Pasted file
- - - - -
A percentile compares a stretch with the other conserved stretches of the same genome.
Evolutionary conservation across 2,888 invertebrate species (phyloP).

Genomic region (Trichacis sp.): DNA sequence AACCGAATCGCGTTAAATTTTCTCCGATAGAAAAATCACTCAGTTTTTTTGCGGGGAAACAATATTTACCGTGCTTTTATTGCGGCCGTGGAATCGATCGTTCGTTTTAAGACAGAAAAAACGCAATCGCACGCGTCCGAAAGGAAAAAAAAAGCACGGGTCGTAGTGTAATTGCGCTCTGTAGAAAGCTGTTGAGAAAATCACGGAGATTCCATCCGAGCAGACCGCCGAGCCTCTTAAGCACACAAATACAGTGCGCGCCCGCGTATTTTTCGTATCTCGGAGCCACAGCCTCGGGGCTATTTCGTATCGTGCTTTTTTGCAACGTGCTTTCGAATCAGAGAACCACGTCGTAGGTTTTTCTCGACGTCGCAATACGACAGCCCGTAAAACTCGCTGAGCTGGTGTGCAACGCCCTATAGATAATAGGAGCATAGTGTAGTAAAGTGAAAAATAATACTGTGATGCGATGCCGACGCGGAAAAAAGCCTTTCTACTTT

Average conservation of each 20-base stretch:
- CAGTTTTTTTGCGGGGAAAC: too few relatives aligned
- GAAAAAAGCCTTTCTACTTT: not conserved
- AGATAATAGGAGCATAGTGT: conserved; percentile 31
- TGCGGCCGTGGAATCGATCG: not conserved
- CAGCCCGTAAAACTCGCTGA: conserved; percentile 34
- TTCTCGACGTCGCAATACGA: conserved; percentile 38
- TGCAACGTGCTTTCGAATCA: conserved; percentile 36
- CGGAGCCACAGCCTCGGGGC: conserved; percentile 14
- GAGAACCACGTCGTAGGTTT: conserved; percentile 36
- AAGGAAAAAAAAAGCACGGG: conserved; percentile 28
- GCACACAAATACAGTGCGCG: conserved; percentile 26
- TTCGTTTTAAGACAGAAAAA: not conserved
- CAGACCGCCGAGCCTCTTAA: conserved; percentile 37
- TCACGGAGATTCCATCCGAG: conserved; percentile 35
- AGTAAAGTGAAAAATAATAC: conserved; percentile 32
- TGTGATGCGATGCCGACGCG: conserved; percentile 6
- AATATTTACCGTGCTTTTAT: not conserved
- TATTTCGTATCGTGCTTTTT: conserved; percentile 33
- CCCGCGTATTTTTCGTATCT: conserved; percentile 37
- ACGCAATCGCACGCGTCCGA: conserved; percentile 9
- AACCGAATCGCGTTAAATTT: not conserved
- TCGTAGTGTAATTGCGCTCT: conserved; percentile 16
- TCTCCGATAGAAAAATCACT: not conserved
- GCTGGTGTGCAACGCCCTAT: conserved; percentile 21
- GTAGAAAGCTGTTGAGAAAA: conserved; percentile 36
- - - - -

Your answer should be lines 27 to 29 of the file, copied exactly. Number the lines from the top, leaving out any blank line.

- TCTCCGATAGAAAAATCACT: not conserved
- GCTGGTGTGCAACGCCCTAT: conserved; percentile 21
- GTAGAAAGCTGTTGAGAAAA: conserved; percentile 36